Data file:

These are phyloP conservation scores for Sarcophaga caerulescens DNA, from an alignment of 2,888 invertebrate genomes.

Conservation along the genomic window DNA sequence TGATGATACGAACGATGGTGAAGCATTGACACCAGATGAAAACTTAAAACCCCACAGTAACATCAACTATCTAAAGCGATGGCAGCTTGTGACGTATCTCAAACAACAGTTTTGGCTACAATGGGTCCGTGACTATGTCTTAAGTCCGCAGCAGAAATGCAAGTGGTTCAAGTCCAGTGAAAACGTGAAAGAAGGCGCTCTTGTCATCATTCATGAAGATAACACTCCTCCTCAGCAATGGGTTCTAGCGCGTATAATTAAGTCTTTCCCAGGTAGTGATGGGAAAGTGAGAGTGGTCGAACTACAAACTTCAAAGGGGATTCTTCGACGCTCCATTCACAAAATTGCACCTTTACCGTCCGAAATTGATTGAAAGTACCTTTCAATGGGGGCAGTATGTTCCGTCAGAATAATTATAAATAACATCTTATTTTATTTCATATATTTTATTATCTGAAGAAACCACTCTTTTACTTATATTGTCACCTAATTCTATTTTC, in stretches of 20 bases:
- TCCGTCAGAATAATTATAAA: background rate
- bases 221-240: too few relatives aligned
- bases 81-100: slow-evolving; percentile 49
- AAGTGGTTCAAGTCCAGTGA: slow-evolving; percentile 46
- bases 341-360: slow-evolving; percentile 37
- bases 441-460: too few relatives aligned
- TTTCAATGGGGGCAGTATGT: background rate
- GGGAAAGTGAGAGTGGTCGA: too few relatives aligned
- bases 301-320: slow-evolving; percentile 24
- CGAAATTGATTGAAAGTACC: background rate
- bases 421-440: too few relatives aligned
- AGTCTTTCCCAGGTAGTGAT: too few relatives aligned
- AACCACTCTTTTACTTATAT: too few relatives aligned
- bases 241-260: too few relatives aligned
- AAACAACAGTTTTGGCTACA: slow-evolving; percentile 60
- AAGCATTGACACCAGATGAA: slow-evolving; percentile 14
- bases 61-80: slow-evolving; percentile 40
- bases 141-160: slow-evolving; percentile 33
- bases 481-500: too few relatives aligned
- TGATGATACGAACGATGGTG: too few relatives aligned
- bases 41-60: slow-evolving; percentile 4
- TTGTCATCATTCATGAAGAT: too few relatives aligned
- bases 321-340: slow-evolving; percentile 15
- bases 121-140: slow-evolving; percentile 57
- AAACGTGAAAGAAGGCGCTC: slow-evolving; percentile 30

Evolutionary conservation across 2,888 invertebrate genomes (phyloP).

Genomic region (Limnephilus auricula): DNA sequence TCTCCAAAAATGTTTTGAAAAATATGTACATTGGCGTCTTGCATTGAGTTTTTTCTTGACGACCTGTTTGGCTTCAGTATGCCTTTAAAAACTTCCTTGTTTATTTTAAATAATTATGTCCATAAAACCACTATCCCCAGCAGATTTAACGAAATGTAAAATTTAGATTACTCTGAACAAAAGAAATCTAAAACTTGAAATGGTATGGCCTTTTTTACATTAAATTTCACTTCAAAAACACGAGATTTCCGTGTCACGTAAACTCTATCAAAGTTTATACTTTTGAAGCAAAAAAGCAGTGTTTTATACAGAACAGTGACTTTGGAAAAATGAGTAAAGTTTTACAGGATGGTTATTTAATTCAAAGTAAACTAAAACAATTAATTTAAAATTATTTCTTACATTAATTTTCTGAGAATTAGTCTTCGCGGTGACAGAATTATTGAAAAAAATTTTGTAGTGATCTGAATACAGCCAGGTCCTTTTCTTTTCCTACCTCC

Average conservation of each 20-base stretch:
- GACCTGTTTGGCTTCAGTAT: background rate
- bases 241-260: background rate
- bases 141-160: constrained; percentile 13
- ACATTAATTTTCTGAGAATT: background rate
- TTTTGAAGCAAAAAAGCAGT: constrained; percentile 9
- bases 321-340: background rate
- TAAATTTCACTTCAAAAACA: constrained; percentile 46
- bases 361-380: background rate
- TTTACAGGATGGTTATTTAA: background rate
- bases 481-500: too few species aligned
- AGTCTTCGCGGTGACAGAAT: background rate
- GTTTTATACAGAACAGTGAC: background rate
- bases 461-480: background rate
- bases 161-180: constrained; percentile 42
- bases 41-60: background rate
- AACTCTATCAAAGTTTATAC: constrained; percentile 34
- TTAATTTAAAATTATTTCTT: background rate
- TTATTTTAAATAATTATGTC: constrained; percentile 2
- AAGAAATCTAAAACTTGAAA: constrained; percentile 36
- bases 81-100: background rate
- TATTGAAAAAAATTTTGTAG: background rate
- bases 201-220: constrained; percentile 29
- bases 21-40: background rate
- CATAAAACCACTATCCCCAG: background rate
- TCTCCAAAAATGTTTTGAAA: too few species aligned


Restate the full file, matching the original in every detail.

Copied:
These are phyloP conservation scores for Sarcophaga caerulescens DNA, from an alignment of 2,888 invertebrate genomes.

Conservation along the genomic window DNA sequence TGATGATACGAACGATGGTGAAGCATTGACACCAGATGAAAACTTAAAACCCCACAGTAACATCAACTATCTAAAGCGATGGCAGCTTGTGACGTATCTCAAACAACAGTTTTGGCTACAATGGGTCCGTGACTATGTCTTAAGTCCGCAGCAGAAATGCAAGTGGTTCAAGTCCAGTGAAAACGTGAAAGAAGGCGCTCTTGTCATCATTCATGAAGATAACACTCCTCCTCAGCAATGGGTTCTAGCGCGTATAATTAAGTCTTTCCCAGGTAGTGATGGGAAAGTGAGAGTGGTCGAACTACAAACTTCAAAGGGGATTCTTCGACGCTCCATTCACAAAATTGCACCTTTACCGTCCGAAATTGATTGAAAGTACCTTTCAATGGGGGCAGTATGTTCCGTCAGAATAATTATAAATAACATCTTATTTTATTTCATATATTTTATTATCTGAAGAAACCACTCTTTTACTTATATTGTCACCTAATTCTATTTTC, in stretches of 20 bases:
- TCCGTCAGAATAATTATAAA: background rate
- bases 221-240: too few relatives aligned
- bases 81-100: slow-evolving; percentile 49
- AAGTGGTTCAAGTCCAGTGA: slow-evolving; percentile 46
- bases 341-360: slow-evolving; percentile 37
- bases 441-460: too few relatives aligned
- TTTCAATGGGGGCAGTATGT: background rate
- GGGAAAGTGAGAGTGGTCGA: too few relatives aligned
- bases 301-320: slow-evolving; percentile 24
- CGAAATTGATTGAAAGTACC: background rate
- bases 421-440: too few relatives aligned
- AGTCTTTCCCAGGTAGTGAT: too few relatives aligned
- AACCACTCTTTTACTTATAT: too few relatives aligned
- bases 241-260: too few relatives aligned
- AAACAACAGTTTTGGCTACA: slow-evolving; percentile 60
- AAGCATTGACACCAGATGAA: slow-evolving; percentile 14
- bases 61-80: slow-evolving; percentile 40
- bases 141-160: slow-evolving; percentile 33
- bases 481-500: too few relatives aligned
- TGATGATACGAACGATGGTG: too few relatives aligned
- bases 41-60: slow-evolving; percentile 4
- TTGTCATCATTCATGAAGAT: too few relatives aligned
- bases 321-340: slow-evolving; percentile 15
- bases 121-140: slow-evolving; percentile 57
- AAACGTGAAAGAAGGCGCTC: slow-evolving; percentile 30

Evolutionary conservation across 2,888 invertebrate genomes (phyloP).

Genomic region (Limnephilus auricula): DNA sequence TCTCCAAAAATGTTTTGAAAAATATGTACATTGGCGTCTTGCATTGAGTTTTTTCTTGACGACCTGTTTGGCTTCAGTATGCCTTTAAAAACTTCCTTGTTTATTTTAAATAATTATGTCCATAAAACCACTATCCCCAGCAGATTTAACGAAATGTAAAATTTAGATTACTCTGAACAAAAGAAATCTAAAACTTGAAATGGTATGGCCTTTTTTACATTAAATTTCACTTCAAAAACACGAGATTTCCGTGTCACGTAAACTCTATCAAAGTTTATACTTTTGAAGCAAAAAAGCAGTGTTTTATACAGAACAGTGACTTTGGAAAAATGAGTAAAGTTTTACAGGATGGTTATTTAATTCAAAGTAAACTAAAACAATTAATTTAAAATTATTTCTTACATTAATTTTCTGAGAATTAGTCTTCGCGGTGACAGAATTATTGAAAAAAATTTTGTAGTGATCTGAATACAGCCAGGTCCTTTTCTTTTCCTACCTCC

Average conservation of each 20-base stretch:
- GACCTGTTTGGCTTCAGTAT: background rate
- bases 241-260: background rate
- bases 141-160: constrained; percentile 13
- ACATTAATTTTCTGAGAATT: background rate
- TTTTGAAGCAAAAAAGCAGT: constrained; percentile 9
- bases 321-340: background rate
- TAAATTTCACTTCAAAAACA: constrained; percentile 46
- bases 361-380: background rate
- TTTACAGGATGGTTATTTAA: background rate
- bases 481-500: too few species aligned
- AGTCTTCGCGGTGACAGAAT: background rate
- GTTTTATACAGAACAGTGAC: background rate
- bases 461-480: background rate
- bases 161-180: constrained; percentile 42
- bases 41-60: background rate
- AACTCTATCAAAGTTTATAC: constrained; percentile 34
- TTAATTTAAAATTATTTCTT: background rate
- TTATTTTAAATAATTATGTC: constrained; percentile 2
- AAGAAATCTAAAACTTGAAA: constrained; percentile 36
- bases 81-100: background rate
- TATTGAAAAAAATTTTGTAG: background rate
- bases 201-220: constrained; percentile 29
- bases 21-40: background rate
- CATAAAACCACTATCCCCAG: background rate
- TCTCCAAAAATGTTTTGAAA: too few species aligned